‘New hope’: Tiny Galápagos island birds make promising comeback 

Handout photo released by the Galapagos National Park showing a Little Vermilion Flycatcher, also known as Darwin's Flycatcher
Handout photo released by the Galapagos National Park showing a Little Vermilion Flycatcher, also known as Darwin's Flycatcher Copyright AFP PHOTO / PARQUE NACIONAL GALAPAGOS
By Charlotte Elton
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Conservationists rejoice ‘new hope’ as tiny Galápagos Island birds make promising comeback.

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Darwin's flycatchers are on the edge of extinction. But conservation experts now think the tiny bird could be making a comeback.

Known for their striking vermillion plumage, the charismatic birds can be found only in the Galápagos Islands.

The International Union for Conservation of Nature (IUCN) has labelled them ‘vulnerable.’

But on the island of Santa Cruz, 12 new chicks have been born this year, officials have revealed.

There are just 15 breeding pairs - meaning each chick that is born is a “new hope to save this species,” says the reserve's director, Danny Rueda.

"These 12 new birds constitute a veritable success since initiating the program in 2018 and finally getting results."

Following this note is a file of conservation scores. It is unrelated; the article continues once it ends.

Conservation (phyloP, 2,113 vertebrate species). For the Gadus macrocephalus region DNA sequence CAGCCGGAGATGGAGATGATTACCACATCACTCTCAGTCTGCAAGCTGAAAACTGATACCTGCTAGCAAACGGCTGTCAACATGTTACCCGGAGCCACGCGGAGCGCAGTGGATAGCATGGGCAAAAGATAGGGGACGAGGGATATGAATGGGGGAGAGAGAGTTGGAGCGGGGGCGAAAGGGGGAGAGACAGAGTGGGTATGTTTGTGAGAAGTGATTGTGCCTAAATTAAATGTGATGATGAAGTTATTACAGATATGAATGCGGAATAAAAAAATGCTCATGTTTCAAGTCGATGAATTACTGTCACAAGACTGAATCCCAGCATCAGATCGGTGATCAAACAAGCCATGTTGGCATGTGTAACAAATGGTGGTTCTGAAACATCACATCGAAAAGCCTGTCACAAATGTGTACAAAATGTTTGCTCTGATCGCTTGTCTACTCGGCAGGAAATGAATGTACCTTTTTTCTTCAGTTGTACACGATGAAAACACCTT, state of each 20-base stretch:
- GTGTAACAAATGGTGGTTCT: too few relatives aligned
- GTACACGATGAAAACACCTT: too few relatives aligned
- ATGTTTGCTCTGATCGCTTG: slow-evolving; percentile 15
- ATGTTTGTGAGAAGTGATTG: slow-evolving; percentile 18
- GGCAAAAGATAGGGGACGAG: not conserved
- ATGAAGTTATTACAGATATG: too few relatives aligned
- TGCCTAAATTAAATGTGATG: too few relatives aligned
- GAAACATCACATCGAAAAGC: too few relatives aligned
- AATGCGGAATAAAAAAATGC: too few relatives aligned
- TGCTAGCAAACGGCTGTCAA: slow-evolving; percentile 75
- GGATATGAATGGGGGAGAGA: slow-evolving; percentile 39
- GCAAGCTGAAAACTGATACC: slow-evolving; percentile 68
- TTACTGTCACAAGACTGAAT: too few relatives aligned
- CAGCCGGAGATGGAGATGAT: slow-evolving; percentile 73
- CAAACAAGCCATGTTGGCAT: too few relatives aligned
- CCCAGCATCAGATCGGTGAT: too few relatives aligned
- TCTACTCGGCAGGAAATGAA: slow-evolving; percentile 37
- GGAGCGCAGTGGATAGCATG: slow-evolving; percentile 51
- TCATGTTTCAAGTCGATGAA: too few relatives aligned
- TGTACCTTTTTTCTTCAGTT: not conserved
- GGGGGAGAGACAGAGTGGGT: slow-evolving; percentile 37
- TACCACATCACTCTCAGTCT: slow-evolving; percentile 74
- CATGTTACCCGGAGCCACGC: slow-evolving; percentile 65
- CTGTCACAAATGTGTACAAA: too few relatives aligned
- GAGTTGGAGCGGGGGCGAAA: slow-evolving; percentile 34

How are conservationists hoping to save Darwin’s flycatcher?

The unique ecosystem of the Galápagos Islands - 1,000km from the coast of Ecuador - has evolved over many millions of years. From giant tortoises to squawking sea lions, the archipelago is filled with iconic and beloved species.

Observing this unique flora and fauna led British scientist Charles Darwin to develop his theory of evolution in the 19th century.

These tiny Flycatchers are named for the British scientist. They reside on other islands in the chain, like Pinzon, but their population was particularly threatened on Santa Cruz.

Like many other species on the isolated archipelago, invasive species and habitat destruction are putting them as risk.

Canva
The Galápagos islands have a unique ecosystem due to their extreme isolation.Canva

Invasive species have been introduced through human activities such as the introduction of non-native plants for agriculture, the release of domestic animals like goats and pigs, and the arrival of non-native species on ships.

But officials are fighting back with dedicated conservation efforts, establishing six, one-hectare protection sites especially for the birds.

"These areas have been cleared of invasive species such as blackberry and other species that alter this ecosystem, allowing the adult little vermilion flycatcher to feed on the surface of the ground,” Reueda says.

“In all these cleared areas … little vermilion flycatchers are able to get food to take to their nests."

The conservation program is a joint project with the Charles Darwin Foundation, the University of Vienna and the nonprofit Galapagos Conservancy.

Watch the video above to see the return of Darwin's flycatchers in the Galápagos Islands.

Video editor • Joanna Adhem

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